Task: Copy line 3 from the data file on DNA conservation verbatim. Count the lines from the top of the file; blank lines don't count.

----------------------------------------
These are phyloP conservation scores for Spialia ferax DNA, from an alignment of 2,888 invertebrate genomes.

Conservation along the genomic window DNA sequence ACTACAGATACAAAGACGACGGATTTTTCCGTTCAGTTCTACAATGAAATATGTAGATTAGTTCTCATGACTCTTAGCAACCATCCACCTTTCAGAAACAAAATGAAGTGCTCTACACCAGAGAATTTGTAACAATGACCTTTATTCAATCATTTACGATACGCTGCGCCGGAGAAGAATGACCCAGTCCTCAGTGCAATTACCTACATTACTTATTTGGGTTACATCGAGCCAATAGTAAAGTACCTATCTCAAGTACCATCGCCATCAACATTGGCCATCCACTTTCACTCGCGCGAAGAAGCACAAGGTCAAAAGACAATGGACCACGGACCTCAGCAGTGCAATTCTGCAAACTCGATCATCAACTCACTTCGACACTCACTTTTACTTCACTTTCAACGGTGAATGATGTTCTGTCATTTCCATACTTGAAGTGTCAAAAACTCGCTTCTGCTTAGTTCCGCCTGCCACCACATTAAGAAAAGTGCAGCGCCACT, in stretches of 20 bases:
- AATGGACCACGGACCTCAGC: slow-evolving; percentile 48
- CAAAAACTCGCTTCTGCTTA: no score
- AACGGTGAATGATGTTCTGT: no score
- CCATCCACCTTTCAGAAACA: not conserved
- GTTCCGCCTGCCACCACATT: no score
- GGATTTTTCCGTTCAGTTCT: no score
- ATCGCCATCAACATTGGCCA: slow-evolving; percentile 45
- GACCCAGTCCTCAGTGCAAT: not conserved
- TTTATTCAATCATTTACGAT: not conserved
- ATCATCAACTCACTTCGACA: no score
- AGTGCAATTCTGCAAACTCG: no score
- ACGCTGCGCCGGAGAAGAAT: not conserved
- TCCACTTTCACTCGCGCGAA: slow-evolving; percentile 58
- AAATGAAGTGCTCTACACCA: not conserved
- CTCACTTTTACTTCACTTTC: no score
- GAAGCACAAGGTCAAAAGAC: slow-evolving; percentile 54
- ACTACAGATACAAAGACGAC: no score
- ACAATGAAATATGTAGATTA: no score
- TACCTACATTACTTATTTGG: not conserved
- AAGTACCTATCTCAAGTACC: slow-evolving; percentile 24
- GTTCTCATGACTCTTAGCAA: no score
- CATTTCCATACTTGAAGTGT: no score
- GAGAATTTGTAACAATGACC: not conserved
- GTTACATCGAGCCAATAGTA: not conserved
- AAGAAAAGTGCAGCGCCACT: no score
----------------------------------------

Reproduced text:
- AATGGACCACGGACCTCAGC: slow-evolving; percentile 48